My garden is too small and so it won’t produce enough for my efforts to be worth it.

Firstly, what is enough?  If I step back and consider enough beyond a material benefit I can see that a space that is used more effectively will actually yield a TON.  A lush green garden that grows limited food (material gain) would be a wonderful space to bring together friends on a summer night (social and community benefit).  It would be a beautiful space to meditate or be creative in (spiritual, intellectual and cultural capital).  It would repair and feed the earth and insects (living capital).  It would be a space for me to learn, and to teach others and share knowledge (experiential capital).  Is all of that enough?  Yes.
Ok, now to the physical size.  It is a long narrow lot that needs to have some area for my children to play; however, I’m not using all the possible growing space or being creative with that space.  There are vertical spaces not in use- fences and deck supports.  Because my original design was based on traditional gardens there is a lot of open “lawn” area that is just not used.  Even my garden beds are fairly underplanted.  And then you need only search online for small scale permaculture and you will readily see Small Is Only Limited by our Imagination!!

Then we come to my final “problem”, and this is the one that really speaks to my original point on a capitalist mindset.  I have been, and am still, seriously considering moving.  Overhauling a yard to a permaculture design set up is going to have significant costs associated.  Those can be monetary (if you buy all the resources needed), time (both creating and maintaining; or in the case of getting free resources it could be in researching and gathering those as well), or energy (are you doing the work alone?  Will you gather and organize volunteers?  Everything takes energy).  These 3 outputs are always in balance so if you save in one area it increases another area.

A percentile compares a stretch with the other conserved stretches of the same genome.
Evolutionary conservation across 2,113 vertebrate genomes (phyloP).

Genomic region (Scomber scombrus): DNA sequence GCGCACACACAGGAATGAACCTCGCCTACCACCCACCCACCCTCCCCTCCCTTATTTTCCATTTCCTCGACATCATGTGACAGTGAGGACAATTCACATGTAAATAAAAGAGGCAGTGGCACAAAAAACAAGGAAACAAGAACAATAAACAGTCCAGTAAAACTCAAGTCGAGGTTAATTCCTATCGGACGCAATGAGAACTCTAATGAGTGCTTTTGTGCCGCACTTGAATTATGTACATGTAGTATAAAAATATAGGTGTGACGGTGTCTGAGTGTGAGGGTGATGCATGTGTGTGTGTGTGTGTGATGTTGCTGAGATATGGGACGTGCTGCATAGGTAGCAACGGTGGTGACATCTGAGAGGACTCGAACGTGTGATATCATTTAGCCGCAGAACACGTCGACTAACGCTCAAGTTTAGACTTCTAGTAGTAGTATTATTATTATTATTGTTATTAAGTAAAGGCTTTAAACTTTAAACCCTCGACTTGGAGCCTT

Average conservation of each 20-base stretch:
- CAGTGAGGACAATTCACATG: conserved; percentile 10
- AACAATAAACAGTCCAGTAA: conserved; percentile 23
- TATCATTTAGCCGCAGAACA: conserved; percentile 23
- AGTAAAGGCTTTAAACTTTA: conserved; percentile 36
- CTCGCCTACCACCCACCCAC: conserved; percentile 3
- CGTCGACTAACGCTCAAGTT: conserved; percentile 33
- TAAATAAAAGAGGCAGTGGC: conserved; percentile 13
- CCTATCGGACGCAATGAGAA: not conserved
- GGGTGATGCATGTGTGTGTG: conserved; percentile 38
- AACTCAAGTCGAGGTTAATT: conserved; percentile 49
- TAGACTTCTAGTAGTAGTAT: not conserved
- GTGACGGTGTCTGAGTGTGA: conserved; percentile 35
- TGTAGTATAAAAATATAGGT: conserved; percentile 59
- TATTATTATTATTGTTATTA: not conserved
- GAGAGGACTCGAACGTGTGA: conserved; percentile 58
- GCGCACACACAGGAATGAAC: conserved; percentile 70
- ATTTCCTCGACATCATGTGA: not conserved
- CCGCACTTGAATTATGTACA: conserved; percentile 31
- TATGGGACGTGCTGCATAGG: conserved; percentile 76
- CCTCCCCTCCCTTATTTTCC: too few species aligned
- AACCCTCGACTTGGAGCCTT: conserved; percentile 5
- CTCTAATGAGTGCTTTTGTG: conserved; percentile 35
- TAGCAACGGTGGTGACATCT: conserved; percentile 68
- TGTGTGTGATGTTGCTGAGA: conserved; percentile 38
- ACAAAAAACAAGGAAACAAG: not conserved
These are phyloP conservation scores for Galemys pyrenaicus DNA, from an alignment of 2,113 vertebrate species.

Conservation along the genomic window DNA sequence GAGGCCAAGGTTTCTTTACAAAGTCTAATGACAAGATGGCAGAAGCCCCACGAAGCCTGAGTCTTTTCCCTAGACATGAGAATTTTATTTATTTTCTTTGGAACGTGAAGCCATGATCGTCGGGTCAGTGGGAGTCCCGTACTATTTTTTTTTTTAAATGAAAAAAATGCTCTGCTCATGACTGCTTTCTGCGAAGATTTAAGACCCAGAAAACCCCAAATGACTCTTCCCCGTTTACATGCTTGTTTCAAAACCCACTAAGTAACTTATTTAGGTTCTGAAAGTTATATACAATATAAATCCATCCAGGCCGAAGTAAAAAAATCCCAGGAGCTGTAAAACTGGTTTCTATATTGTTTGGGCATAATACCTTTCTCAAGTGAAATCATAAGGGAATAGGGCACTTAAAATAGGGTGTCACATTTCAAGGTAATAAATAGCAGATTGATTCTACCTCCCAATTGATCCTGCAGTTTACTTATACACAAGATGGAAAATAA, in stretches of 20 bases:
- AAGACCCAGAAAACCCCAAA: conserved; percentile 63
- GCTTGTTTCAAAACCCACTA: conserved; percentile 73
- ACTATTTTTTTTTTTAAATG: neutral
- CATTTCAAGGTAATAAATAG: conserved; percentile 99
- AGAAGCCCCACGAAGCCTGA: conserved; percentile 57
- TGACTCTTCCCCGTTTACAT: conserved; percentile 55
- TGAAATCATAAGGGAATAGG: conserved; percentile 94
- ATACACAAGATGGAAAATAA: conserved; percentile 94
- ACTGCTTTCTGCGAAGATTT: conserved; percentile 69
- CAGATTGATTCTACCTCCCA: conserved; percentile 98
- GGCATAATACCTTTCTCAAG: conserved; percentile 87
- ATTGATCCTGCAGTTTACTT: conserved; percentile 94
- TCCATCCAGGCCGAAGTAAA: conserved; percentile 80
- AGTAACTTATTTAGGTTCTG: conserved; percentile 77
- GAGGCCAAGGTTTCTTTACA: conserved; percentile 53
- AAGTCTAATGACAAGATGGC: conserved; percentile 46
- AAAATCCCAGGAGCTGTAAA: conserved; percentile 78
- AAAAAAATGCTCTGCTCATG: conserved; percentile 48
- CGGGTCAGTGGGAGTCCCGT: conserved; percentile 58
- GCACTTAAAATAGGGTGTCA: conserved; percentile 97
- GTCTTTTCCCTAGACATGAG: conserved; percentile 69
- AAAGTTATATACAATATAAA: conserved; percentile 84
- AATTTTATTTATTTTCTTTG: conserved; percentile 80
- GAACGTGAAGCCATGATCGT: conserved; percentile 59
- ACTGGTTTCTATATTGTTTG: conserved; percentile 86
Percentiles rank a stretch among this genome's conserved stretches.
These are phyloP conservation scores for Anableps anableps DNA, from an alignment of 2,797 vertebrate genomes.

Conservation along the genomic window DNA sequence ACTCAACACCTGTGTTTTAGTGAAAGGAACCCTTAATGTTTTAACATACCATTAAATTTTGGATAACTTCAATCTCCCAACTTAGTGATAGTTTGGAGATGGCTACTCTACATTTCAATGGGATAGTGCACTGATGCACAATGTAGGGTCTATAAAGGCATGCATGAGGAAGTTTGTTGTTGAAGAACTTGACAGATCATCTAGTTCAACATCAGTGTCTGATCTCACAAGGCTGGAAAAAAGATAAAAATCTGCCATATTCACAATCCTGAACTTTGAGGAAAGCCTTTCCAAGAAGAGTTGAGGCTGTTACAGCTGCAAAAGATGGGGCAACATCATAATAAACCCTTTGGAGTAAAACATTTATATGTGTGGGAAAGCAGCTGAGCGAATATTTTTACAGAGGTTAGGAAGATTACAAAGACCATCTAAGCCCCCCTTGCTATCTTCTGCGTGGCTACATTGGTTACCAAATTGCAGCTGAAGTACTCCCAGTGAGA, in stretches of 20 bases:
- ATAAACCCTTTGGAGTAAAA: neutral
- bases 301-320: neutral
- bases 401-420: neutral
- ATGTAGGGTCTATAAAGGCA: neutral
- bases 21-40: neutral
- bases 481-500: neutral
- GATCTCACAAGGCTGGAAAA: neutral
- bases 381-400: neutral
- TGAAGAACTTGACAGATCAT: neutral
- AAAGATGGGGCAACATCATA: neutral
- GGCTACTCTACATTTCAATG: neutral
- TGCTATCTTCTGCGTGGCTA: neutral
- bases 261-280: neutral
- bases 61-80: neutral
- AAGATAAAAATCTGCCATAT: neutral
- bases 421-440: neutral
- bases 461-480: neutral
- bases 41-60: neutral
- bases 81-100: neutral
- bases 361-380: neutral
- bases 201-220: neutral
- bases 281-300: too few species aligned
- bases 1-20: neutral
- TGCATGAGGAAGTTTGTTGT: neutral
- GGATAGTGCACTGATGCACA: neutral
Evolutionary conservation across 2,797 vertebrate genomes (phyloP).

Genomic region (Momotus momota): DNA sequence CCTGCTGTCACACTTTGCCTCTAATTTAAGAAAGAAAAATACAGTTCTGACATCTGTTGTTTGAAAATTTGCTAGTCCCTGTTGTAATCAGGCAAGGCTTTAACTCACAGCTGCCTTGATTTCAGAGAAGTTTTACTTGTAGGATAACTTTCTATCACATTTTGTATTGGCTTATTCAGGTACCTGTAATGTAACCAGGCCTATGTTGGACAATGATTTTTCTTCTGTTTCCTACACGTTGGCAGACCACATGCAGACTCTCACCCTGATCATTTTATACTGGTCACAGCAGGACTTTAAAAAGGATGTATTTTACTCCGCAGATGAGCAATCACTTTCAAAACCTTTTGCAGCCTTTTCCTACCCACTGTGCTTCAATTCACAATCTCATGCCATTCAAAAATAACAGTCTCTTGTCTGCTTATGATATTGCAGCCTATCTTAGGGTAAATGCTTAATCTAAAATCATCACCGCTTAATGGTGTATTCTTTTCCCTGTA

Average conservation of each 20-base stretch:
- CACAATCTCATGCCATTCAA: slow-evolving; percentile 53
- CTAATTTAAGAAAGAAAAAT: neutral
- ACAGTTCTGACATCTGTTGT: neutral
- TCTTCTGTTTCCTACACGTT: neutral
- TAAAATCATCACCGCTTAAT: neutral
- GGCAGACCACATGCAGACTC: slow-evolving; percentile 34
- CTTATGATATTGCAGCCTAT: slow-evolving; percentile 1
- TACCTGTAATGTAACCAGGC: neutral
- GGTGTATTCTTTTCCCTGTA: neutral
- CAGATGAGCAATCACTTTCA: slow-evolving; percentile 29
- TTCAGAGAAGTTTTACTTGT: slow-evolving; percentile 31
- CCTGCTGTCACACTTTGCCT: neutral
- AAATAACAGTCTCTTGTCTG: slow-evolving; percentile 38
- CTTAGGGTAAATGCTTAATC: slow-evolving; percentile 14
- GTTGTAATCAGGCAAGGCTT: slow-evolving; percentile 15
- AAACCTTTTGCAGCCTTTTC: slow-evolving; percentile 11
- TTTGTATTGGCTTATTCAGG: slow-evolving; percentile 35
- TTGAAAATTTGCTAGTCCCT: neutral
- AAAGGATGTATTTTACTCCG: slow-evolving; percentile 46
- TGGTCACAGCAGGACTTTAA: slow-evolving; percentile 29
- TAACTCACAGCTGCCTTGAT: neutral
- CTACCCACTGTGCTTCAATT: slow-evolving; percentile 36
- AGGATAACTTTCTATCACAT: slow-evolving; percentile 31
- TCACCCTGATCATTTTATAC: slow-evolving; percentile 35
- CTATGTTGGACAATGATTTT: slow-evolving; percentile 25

If I am going to move in a year or two, why would I deplete my own resources if I’m not going to get the long term benefit?

We are all temporary.  Even if I move tomorrow to the perfect home and parcel of land, it will be temporary.  What do I want to leave behind as my legacy to that land?  I want to leave it better than I found it.  And I can do that in one year or forty years.  Permaculture isn’t about me.  I am an element in the cycle but I am not at it’s core.
I would be leaving a new owner with something beautiful and productive.  I would be passing on knowledge.  I feel one of the most important responsibilities as a permaculture student is to share and educate.   This is knowledge that isn’t meant to be horded or hidden but to be disseminated so it can enact change.

In permaculture yields and investments need to be evaluated, not with tunnel vision, but with a kaleidoscopic view.  Permaculture is activism, which makes it bigger than each person who practices it.  It is a radical stance against the mainstream.  Every seed we propagate, person we share our knowledge with, or land we heal sends a ripple of change out into the universe.  When I put my hands in the earth of my tiny temporary garden this spring I invite you to join me in sending those ripples of change out using your own space no matter how small or shady or temporary.